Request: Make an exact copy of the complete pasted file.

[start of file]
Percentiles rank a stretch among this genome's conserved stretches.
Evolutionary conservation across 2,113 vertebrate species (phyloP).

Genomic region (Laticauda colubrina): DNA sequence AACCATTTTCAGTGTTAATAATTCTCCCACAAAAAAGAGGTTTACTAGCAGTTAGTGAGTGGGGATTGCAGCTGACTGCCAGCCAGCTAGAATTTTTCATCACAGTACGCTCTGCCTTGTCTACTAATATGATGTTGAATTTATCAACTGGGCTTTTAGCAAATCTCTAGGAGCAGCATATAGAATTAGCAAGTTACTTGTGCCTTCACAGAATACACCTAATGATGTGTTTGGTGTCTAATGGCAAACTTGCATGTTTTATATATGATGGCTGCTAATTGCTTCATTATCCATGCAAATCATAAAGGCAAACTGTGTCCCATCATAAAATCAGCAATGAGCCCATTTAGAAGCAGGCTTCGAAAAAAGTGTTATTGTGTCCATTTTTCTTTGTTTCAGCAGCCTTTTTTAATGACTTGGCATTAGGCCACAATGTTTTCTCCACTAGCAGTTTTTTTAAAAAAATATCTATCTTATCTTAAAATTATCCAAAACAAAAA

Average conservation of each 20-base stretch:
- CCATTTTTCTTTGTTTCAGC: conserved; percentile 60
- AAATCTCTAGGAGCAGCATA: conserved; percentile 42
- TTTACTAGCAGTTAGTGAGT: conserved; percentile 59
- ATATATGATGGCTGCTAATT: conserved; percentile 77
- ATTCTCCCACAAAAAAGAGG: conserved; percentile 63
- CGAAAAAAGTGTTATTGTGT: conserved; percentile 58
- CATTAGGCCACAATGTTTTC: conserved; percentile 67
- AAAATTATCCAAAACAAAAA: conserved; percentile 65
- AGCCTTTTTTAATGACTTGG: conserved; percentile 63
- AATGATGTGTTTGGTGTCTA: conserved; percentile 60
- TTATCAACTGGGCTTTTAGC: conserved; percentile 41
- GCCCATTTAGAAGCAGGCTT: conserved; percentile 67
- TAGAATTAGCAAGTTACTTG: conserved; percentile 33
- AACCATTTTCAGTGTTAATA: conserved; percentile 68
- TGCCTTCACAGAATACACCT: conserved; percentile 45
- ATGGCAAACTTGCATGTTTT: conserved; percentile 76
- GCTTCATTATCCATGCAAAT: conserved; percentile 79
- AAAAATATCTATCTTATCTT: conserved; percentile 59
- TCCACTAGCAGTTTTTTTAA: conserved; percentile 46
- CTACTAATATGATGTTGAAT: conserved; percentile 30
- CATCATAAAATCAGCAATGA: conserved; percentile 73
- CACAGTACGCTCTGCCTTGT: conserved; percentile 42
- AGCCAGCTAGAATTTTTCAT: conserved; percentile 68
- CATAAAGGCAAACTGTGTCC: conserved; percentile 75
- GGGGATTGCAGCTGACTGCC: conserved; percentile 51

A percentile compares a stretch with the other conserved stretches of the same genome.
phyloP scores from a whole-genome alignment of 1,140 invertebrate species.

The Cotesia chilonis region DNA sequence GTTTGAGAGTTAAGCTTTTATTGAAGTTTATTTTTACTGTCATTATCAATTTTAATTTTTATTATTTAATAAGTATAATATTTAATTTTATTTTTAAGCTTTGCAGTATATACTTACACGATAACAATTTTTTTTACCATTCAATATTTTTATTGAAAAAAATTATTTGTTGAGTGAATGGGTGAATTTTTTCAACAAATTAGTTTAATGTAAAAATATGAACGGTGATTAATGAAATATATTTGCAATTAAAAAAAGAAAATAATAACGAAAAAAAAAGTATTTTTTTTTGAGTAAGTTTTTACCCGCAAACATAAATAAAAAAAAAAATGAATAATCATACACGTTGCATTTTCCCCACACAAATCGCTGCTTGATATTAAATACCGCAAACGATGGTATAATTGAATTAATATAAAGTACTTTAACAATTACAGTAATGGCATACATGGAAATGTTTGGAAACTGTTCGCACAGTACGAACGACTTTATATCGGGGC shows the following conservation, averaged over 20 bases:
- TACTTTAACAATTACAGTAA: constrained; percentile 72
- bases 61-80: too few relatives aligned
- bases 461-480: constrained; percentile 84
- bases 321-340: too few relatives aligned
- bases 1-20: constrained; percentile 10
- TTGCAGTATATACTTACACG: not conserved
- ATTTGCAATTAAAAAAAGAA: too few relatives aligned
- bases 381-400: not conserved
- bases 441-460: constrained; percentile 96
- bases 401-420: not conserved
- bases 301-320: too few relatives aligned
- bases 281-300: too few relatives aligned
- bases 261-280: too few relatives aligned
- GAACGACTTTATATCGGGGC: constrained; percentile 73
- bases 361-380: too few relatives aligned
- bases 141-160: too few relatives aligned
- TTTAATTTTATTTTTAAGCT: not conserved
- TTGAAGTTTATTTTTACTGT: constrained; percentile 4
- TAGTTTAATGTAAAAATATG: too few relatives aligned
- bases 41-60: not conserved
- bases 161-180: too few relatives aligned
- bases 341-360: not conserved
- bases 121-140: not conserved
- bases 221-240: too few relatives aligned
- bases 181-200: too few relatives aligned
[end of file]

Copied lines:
Percentiles rank a stretch among this genome's conserved stretches.
Evolutionary conservation across 2,113 vertebrate species (phyloP).

Genomic region (Laticauda colubrina): DNA sequence AACCATTTTCAGTGTTAATAATTCTCCCACAAAAAAGAGGTTTACTAGCAGTTAGTGAGTGGGGATTGCAGCTGACTGCCAGCCAGCTAGAATTTTTCATCACAGTACGCTCTGCCTTGTCTACTAATATGATGTTGAATTTATCAACTGGGCTTTTAGCAAATCTCTAGGAGCAGCATATAGAATTAGCAAGTTACTTGTGCCTTCACAGAATACACCTAATGATGTGTTTGGTGTCTAATGGCAAACTTGCATGTTTTATATATGATGGCTGCTAATTGCTTCATTATCCATGCAAATCATAAAGGCAAACTGTGTCCCATCATAAAATCAGCAATGAGCCCATTTAGAAGCAGGCTTCGAAAAAAGTGTTATTGTGTCCATTTTTCTTTGTTTCAGCAGCCTTTTTTAATGACTTGGCATTAGGCCACAATGTTTTCTCCACTAGCAGTTTTTTTAAAAAAATATCTATCTTATCTTAAAATTATCCAAAACAAAAA

Average conservation of each 20-base stretch:
- CCATTTTTCTTTGTTTCAGC: conserved; percentile 60
- AAATCTCTAGGAGCAGCATA: conserved; percentile 42
- TTTACTAGCAGTTAGTGAGT: conserved; percentile 59
- ATATATGATGGCTGCTAATT: conserved; percentile 77
- ATTCTCCCACAAAAAAGAGG: conserved; percentile 63
- CGAAAAAAGTGTTATTGTGT: conserved; percentile 58
- CATTAGGCCACAATGTTTTC: conserved; percentile 67
- AAAATTATCCAAAACAAAAA: conserved; percentile 65
- AGCCTTTTTTAATGACTTGG: conserved; percentile 63
- AATGATGTGTTTGGTGTCTA: conserved; percentile 60
- TTATCAACTGGGCTTTTAGC: conserved; percentile 41
- GCCCATTTAGAAGCAGGCTT: conserved; percentile 67
- TAGAATTAGCAAGTTACTTG: conserved; percentile 33
- AACCATTTTCAGTGTTAATA: conserved; percentile 68
- TGCCTTCACAGAATACACCT: conserved; percentile 45
- ATGGCAAACTTGCATGTTTT: conserved; percentile 76
- GCTTCATTATCCATGCAAAT: conserved; percentile 79
- AAAAATATCTATCTTATCTT: conserved; percentile 59
- TCCACTAGCAGTTTTTTTAA: conserved; percentile 46
- CTACTAATATGATGTTGAAT: conserved; percentile 30
- CATCATAAAATCAGCAATGA: conserved; percentile 73
- CACAGTACGCTCTGCCTTGT: conserved; percentile 42
- AGCCAGCTAGAATTTTTCAT: conserved; percentile 68
- CATAAAGGCAAACTGTGTCC: conserved; percentile 75
- GGGGATTGCAGCTGACTGCC: conserved; percentile 51

A percentile compares a stretch with the other conserved stretches of the same genome.
phyloP scores from a whole-genome alignment of 1,140 invertebrate species.

The Cotesia chilonis region DNA sequence GTTTGAGAGTTAAGCTTTTATTGAAGTTTATTTTTACTGTCATTATCAATTTTAATTTTTATTATTTAATAAGTATAATATTTAATTTTATTTTTAAGCTTTGCAGTATATACTTACACGATAACAATTTTTTTTACCATTCAATATTTTTATTGAAAAAAATTATTTGTTGAGTGAATGGGTGAATTTTTTCAACAAATTAGTTTAATGTAAAAATATGAACGGTGATTAATGAAATATATTTGCAATTAAAAAAAGAAAATAATAACGAAAAAAAAAGTATTTTTTTTTGAGTAAGTTTTTACCCGCAAACATAAATAAAAAAAAAAATGAATAATCATACACGTTGCATTTTCCCCACACAAATCGCTGCTTGATATTAAATACCGCAAACGATGGTATAATTGAATTAATATAAAGTACTTTAACAATTACAGTAATGGCATACATGGAAATGTTTGGAAACTGTTCGCACAGTACGAACGACTTTATATCGGGGC shows the following conservation, averaged over 20 bases:
- TACTTTAACAATTACAGTAA: constrained; percentile 72
- bases 61-80: too few relatives aligned
- bases 461-480: constrained; percentile 84
- bases 321-340: too few relatives aligned
- bases 1-20: constrained; percentile 10
- TTGCAGTATATACTTACACG: not conserved
- ATTTGCAATTAAAAAAAGAA: too few relatives aligned
- bases 381-400: not conserved
- bases 441-460: constrained; percentile 96
- bases 401-420: not conserved
- bases 301-320: too few relatives aligned
- bases 281-300: too few relatives aligned
- bases 261-280: too few relatives aligned
- GAACGACTTTATATCGGGGC: constrained; percentile 73
- bases 361-380: too few relatives aligned
- bases 141-160: too few relatives aligned
- TTTAATTTTATTTTTAAGCT: not conserved
- TTGAAGTTTATTTTTACTGT: constrained; percentile 4
- TAGTTTAATGTAAAAATATG: too few relatives aligned
- bases 41-60: not conserved
- bases 161-180: too few relatives aligned
- bases 341-360: not conserved
- bases 121-140: not conserved
- bases 221-240: too few relatives aligned
- bases 181-200: too few relatives aligned